On a larger scale, pseudo-debunking is done by industry shills like Steven Milloy. He writes "debunking" articles about research that may hurt various corporate interests, e.g. the tobacco industry or the fossil fuel industry; he labels such research as "junk science".
 

Jazzy

Closed Account
On a larger scale, pseudo-debunking is done by industry shills like Steven Milloy. He writes "debunking" articles about research that may hurt various corporate interests, e.g. the tobacco industry or the fossil fuel industry; he labels such research as "junk science".
I was going to respond with "I've never heard of that", when I recall compiling a list of "sceptic" books, each with a "top of the list" review off the Web. To my horror, I discovered that ALL EVOLUTION (Dawkins at al.) proponents benefited from a "top-of-the-list" panning by Creationist freak-dom. All hail, the Web. Conspiracies exist, all right...
 

skephu

Senior Member.
I could also mention Anthony Watts (wattsupwiththat.com) who publishes articles "debunking" climate science. He often uses the words "debunking", "debunked", etc.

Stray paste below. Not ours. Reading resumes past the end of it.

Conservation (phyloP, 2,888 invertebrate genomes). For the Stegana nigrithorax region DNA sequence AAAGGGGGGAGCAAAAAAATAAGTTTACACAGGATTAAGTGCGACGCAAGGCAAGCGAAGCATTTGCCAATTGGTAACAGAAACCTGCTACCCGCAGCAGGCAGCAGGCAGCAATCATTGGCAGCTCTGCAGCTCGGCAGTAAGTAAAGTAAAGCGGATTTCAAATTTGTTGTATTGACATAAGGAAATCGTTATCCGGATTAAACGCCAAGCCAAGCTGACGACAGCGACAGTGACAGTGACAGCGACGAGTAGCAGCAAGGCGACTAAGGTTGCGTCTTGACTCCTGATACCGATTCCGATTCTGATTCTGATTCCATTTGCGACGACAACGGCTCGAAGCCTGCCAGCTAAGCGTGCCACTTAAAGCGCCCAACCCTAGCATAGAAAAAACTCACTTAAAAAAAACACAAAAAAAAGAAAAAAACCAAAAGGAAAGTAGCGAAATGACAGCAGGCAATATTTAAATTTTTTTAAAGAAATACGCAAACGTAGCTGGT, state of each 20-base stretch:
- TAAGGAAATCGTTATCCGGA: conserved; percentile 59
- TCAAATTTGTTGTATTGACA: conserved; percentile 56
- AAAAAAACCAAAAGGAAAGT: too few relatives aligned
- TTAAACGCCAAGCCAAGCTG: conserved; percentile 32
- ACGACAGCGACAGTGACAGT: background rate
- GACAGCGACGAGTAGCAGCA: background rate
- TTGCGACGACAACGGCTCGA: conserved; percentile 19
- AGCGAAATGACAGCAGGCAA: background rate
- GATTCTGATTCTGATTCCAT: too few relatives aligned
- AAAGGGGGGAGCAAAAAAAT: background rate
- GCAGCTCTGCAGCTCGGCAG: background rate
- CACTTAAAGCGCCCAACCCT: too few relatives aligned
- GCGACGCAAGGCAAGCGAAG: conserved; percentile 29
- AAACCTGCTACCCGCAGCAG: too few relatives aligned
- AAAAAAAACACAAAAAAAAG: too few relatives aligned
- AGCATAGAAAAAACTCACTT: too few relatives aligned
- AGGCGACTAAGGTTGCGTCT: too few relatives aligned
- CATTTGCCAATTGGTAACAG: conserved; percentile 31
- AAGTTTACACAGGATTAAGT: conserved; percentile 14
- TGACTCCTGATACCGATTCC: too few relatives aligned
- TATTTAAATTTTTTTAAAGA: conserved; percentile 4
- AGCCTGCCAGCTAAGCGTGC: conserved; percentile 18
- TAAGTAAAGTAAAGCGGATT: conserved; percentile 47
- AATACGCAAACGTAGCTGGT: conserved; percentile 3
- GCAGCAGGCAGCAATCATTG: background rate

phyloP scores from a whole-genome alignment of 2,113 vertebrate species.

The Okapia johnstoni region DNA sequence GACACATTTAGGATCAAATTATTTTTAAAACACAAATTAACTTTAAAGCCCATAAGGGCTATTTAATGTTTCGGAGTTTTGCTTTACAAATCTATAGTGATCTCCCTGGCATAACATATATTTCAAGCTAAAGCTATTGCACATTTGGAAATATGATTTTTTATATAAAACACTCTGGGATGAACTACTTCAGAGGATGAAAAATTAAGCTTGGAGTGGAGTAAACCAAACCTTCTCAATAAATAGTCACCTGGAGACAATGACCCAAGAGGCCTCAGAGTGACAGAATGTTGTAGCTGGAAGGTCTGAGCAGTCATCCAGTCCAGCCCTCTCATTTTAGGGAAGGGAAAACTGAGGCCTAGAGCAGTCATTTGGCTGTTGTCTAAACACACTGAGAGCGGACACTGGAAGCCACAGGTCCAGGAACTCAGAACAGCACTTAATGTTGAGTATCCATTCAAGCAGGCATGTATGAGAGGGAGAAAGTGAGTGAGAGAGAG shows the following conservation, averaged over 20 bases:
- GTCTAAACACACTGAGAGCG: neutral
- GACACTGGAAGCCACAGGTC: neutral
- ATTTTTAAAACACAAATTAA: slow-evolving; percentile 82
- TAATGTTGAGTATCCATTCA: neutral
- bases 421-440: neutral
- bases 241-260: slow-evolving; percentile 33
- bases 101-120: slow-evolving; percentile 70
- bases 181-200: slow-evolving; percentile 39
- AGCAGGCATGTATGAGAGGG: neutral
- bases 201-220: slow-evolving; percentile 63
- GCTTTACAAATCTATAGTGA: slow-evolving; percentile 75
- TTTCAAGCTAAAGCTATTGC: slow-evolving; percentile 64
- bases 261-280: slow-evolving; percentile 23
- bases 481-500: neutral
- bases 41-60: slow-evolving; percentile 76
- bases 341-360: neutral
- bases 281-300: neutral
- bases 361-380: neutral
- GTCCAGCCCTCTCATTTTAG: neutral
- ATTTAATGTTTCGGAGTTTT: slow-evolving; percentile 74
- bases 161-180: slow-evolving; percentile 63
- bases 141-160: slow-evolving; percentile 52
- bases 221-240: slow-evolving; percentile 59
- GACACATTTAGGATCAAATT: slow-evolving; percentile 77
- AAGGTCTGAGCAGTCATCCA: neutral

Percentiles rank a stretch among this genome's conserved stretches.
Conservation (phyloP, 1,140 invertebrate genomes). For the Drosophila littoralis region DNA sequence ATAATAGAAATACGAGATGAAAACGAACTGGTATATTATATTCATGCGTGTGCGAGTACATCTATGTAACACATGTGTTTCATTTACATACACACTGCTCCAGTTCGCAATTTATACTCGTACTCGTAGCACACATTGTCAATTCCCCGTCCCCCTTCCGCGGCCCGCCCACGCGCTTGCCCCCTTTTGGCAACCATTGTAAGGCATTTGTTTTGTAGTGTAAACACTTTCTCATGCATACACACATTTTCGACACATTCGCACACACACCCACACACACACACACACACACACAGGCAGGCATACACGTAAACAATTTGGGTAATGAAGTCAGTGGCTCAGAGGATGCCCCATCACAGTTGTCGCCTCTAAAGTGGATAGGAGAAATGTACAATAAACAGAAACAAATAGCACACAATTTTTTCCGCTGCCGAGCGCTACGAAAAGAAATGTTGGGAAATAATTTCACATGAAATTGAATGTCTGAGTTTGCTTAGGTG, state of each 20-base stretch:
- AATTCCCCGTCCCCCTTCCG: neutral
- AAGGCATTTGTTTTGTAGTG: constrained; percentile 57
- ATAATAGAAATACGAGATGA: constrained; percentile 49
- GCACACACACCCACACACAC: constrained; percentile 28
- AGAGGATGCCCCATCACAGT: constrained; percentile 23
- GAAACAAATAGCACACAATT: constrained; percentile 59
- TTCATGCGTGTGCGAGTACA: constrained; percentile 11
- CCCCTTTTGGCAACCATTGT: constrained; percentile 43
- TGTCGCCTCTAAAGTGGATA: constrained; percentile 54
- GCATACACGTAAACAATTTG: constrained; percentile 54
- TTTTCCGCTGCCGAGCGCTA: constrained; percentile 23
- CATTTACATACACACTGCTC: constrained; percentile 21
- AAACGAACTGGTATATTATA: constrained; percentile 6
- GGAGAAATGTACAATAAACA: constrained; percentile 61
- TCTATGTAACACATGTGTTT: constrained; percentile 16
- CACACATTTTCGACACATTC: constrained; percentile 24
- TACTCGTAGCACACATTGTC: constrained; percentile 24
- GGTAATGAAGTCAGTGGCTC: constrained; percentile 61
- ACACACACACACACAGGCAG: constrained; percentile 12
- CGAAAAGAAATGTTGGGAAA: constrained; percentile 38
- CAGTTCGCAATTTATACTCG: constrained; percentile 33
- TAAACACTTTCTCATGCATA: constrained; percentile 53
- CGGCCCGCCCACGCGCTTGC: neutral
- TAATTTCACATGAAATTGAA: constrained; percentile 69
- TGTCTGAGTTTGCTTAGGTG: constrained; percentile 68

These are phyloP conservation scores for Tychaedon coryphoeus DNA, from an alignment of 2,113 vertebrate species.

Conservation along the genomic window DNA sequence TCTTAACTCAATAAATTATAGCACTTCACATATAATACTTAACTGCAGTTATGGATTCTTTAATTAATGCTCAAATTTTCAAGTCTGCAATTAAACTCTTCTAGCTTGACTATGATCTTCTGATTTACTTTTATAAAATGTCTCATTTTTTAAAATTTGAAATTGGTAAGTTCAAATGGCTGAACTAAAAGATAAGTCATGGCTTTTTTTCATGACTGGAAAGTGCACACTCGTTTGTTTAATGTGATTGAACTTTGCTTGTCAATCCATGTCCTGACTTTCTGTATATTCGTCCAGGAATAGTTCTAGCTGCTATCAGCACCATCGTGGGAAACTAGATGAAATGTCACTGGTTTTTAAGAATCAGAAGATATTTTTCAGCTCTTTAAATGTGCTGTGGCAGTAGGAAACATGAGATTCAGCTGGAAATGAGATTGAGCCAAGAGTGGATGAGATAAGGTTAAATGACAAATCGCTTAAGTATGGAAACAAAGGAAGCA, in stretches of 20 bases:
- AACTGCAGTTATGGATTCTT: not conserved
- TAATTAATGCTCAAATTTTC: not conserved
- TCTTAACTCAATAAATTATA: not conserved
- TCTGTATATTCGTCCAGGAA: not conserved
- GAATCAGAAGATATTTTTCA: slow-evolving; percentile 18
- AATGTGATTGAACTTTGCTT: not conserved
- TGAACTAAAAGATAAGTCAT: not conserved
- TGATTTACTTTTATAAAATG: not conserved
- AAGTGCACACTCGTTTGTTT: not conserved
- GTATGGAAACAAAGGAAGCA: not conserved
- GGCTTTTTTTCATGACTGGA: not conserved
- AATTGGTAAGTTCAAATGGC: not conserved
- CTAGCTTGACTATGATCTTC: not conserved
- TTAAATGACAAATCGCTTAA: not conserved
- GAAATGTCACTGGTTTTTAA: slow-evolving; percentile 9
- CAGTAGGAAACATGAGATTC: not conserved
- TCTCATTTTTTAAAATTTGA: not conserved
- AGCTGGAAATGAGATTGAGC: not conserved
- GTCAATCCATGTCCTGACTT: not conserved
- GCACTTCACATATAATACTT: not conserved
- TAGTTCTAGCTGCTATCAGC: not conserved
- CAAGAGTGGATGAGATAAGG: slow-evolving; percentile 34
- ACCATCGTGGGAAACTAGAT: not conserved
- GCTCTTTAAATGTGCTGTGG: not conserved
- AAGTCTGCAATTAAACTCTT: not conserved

Sometimes it's really hard to distinguish this type of pseudo-debunking from real debunking. Many skeptics fall victim to pseudo-debunking articles.
 

Hama Neggs

Senior Member.
The internet seems to have the ability to dilute/destroy any clarity we thought we could achieve or had achieved.
 

huwp

Member
The internet seems to have the ability to dilute/destroy any clarity we thought we could achieve or had achieved.

Because the internet has basically no barriers to entry, anyone can publish any message; and anyone can make sure their message gets attention by sheer volume alone, completely independent of truth, sincerity, rationality, evidence etc etc.

Crazies and scammers have always existed, but before the internet, publishing and distributing a message involved financial cost, which at least filtered out the most casually insincere. The current implementation of the scientific method with it's emphasis on published research is of course not perfect, and there are many flawed journals out there, but the requirement to convince an editor and reviewers to greenlight publication filters out a great deal of dross. But the internet is truly the tower of babel.